As for McCain's pandering, yea.. No one is innocent of that. However, with Obama, I see LESS of it.. Obama panders like an adolescent amateur.. And you know what?? That is why he appeals to me.. He doesn't play the quintessential politician very well and that is a GOOD thing, in my book....

    Again, referring to fiction, I see Obama as "Jack Ryan" in Clancy's EXECUTIVE ORDERS.. Neither of them are politicians and the status quo uses that to denigrate them.. But I think of it as a compliment..

    Hurricane Katrina was the catalyst for the disaster that followed.. And where do you think most of the fauly lies?? I'll give you a hint.. It's NOT with the Federal Government.. The state and local governments are the ones who failed the people of New Orleans.. Granted, the Federal Government's response could have been better. But, just as it was Katrina itself that caused the problems, but rather the secondary effects that were the issue, so it is with the response. The Federal Government shouldn't have had to come in as they did.. It was a state and local matter and only when the Feds realized how woefully inadequate the response was by state and local authorities, did the Feds deign to step in.. But consider another possibility. Had the Fed muscled in earlier, the Left would have accused the Bush Administration of interfering and all the accusations from the Left would STILL be flying back and forth...

    As far as Gore et al, it's not a forbidden subject around here, but it certainly isn't encouraged.. :D I have my own beliefs as to why that is, but it's not my place to say... Suffice it to say that there are some Gore'ilites who post now and again, but I usually pounce on them quite quickly and they don't hang around too long. Which is a shame, because it's one of the two subject matters that I really enjoy...

    As far as the Pentagon and propaganda, I would have to disagree. What comes out of the Pentagon is usually logical and rational, if one takes the framing in mind.. For those who have decades of military, LEO and Security experience (such as moi) the briefings out of the Pentagon makes perfect sense. One perfect example was a recent McCain "gaffe"...

    http://www.chrisweigant.com/index.php/2008/04/15/some-real-news-from-the-campaign-trail/#comments

    Now, don't get me wrong.. There is nothing wrong with ignorance...

    "You mean to insult me? There is no dishonor in not knowing everything."
    -Subcommander T'al, STAR TREK

    But to call something propaganda just because one can't make any sense of it is disingenuous..

    As far as torture being effective, I can assure you that it is.. Certainly not all the time and certainly not in every circumstance.. It is merely a tool that is limited in effectiveness, but not so limited as to get rid of it..

    Think of torture as a cop's gun. Only 4% of police officers nationwide have ever used their weapons in the line of duty. That's a 1990s stat, but sufficient for our purposes. Now, using the "logic" of the Left, we should not give cops guns, because they are used so infrequently..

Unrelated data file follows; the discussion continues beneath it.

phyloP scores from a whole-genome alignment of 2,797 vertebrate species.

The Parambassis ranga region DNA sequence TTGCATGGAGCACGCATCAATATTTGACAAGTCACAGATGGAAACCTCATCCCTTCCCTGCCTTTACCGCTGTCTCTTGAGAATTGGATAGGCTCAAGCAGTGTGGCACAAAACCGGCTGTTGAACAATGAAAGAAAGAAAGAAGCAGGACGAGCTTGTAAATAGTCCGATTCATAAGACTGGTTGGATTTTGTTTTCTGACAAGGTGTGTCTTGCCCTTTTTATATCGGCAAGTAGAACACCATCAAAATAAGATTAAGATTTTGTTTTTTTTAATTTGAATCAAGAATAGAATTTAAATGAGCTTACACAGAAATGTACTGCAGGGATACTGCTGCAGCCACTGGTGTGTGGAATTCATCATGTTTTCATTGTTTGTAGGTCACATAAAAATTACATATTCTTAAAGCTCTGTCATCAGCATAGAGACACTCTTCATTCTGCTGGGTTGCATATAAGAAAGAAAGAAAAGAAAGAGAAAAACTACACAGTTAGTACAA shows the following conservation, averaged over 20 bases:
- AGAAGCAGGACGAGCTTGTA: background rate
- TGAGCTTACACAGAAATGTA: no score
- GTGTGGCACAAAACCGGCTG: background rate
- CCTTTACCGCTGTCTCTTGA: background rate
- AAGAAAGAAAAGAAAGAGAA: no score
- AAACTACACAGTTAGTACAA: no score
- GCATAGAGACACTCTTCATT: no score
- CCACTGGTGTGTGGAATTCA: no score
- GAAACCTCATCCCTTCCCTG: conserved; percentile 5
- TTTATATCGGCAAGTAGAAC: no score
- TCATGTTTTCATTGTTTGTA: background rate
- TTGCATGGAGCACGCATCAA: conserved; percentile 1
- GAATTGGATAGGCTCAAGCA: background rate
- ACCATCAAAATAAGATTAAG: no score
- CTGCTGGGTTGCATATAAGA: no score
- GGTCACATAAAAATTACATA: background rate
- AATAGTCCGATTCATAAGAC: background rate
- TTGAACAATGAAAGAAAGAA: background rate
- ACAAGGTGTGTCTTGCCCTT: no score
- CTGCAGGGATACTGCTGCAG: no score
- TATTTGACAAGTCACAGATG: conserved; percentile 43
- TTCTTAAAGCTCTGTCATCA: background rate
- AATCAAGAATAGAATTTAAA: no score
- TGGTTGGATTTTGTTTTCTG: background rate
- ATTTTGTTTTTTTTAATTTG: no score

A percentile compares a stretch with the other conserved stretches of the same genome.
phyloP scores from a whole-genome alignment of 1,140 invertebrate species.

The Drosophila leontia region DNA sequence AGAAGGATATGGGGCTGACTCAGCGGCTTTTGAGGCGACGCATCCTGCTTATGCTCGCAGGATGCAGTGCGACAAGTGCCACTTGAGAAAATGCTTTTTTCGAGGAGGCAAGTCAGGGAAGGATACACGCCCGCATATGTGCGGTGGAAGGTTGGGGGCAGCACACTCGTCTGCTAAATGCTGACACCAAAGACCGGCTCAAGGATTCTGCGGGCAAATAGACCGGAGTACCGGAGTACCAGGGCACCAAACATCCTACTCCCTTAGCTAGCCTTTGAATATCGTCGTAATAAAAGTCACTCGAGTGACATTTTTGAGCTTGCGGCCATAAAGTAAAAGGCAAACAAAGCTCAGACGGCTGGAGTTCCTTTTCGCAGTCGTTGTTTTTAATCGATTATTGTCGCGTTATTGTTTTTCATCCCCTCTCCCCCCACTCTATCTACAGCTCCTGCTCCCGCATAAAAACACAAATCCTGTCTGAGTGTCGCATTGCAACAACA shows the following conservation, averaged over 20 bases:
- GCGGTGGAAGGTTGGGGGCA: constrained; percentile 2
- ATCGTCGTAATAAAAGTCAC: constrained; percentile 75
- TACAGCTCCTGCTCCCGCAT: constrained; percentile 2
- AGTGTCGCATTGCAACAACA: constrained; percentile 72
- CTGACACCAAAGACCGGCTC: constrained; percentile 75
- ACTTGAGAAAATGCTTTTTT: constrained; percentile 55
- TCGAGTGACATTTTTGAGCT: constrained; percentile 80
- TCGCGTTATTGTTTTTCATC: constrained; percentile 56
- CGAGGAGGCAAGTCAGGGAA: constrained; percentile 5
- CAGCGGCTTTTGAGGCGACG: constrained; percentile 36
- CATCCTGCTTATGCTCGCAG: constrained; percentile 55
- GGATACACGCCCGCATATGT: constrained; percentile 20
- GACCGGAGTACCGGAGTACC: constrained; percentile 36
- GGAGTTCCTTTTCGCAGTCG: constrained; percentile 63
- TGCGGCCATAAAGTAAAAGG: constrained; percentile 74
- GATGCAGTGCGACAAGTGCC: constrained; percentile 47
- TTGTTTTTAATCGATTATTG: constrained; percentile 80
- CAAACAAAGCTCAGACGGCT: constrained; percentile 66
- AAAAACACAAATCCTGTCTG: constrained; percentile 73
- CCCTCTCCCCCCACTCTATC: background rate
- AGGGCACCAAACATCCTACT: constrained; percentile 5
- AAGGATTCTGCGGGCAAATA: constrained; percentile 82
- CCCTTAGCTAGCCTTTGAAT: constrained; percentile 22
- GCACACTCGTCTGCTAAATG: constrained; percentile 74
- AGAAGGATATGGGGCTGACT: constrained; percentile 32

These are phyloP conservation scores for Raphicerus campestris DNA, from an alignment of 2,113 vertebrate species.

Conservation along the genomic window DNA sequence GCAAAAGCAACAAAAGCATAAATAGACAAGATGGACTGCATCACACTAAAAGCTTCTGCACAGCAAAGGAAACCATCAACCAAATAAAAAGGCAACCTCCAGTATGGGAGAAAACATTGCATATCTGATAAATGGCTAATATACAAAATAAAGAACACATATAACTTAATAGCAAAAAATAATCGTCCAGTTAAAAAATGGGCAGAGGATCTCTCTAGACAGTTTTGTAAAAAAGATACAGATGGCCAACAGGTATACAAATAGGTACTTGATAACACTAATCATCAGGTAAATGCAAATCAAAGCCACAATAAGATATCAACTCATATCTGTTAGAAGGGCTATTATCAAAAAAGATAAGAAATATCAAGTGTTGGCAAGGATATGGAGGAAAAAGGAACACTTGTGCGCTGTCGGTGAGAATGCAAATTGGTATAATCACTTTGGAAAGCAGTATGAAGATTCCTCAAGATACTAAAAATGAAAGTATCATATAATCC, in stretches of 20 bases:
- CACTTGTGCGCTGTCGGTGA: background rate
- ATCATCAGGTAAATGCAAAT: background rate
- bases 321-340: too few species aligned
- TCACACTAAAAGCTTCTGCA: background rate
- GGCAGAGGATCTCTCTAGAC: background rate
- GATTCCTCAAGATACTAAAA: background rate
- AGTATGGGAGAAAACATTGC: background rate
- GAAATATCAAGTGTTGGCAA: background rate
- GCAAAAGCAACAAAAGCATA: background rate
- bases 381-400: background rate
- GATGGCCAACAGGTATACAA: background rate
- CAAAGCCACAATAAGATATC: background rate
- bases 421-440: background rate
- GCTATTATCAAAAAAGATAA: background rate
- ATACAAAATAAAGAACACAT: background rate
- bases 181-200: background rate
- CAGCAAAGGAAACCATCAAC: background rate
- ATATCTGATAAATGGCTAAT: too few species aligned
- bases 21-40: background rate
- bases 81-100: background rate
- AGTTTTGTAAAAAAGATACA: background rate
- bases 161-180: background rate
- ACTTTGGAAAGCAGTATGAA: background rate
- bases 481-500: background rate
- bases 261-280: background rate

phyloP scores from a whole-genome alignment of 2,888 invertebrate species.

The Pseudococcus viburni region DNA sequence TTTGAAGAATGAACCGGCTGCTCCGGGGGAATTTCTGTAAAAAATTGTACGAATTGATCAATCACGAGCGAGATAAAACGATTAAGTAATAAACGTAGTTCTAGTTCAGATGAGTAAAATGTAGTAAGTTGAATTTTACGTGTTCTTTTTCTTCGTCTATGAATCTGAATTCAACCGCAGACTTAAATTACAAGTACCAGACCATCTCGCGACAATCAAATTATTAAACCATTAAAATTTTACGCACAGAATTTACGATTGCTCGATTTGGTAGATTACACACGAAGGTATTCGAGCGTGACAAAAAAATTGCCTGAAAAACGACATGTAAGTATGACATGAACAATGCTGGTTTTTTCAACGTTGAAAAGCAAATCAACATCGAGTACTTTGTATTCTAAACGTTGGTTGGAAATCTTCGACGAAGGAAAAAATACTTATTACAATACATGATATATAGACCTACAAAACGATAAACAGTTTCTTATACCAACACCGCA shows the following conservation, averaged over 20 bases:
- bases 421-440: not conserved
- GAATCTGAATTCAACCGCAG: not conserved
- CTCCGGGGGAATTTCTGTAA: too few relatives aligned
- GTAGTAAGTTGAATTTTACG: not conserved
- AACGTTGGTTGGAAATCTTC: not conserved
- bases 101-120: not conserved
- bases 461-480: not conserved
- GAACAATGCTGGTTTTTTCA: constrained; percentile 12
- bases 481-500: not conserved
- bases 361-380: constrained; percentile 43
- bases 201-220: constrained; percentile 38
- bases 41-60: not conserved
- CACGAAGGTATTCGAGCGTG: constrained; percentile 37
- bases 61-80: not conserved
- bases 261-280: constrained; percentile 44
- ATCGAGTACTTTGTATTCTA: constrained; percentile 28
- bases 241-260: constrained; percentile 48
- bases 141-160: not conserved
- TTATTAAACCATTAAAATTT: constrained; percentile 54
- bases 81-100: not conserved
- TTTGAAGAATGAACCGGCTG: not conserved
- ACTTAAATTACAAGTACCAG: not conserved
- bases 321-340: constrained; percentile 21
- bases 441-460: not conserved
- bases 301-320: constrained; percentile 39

A police officer may never have to use his weapon ever. However, it is infinitely better to HAVE it and not need it than to NEED it and not have it. I am sure you would agree..

    So it is with the torture issue.. It's infinitely better to HAVE the option and not need it, than to NEED the option and not have it...

    You will notice that I did not touch on the "moral" aspects of torturing terrorists.. This is because I really don't give a rat's ass about that. As far as I am concerned, terrorist gave up their human rights when they became terrorists.. They are no better than a rabid bear or dog that needs to be put down immediately and without reservation or compassion. However, if they can be...er.. encouraged to give up intel that might save innocent lives, then I am all for it...

    Once again, welcome to the party. :D

    Michale.....

  5. [5] 
    Elizabeth Miller wrote:

    Thanks, Michale...for the very warm welcome. I can tell you that I’m lovin’ it here already!

    Now, let’s get down to the nitty gritty...

    Are you a regime change kind of guy or a conduct change man? The problem as I see it with the current administration is that they seem to be fixated on regime change as the only tool at their disposal...which would be OK, I guess, if they knew what the heck they were doing!

    I’m no conspiracy theorist and I don’t believe that the Vice President is a “diabolical mastermind” or that this administration is evil with malign intentions. I just think that they are terribly misguided and that their national security strategy has been an abject failure.

    I think you may be short-changing Senator Obama...he has the art of pandering and of being a quintessential politician down pretty darn good. And, given the choices that are left, I would be inclined to support the Obama campaign if it were not for the fact that he has been completely disingenuous with respect to his public views on Iraq. In short, suffice to say that he has not demonstrated that he understands the first thing about what the October 2002 senate resolution authorizing the use of US military force in Iraq was all about. He has, time and again, equated a vote for this resolution as the equivalent of a “vote for war”. Nothing could be further from the truth. But, he has used this mantra exceedingly successfully to compensate for his own paucity of foreign policy experience and judgement.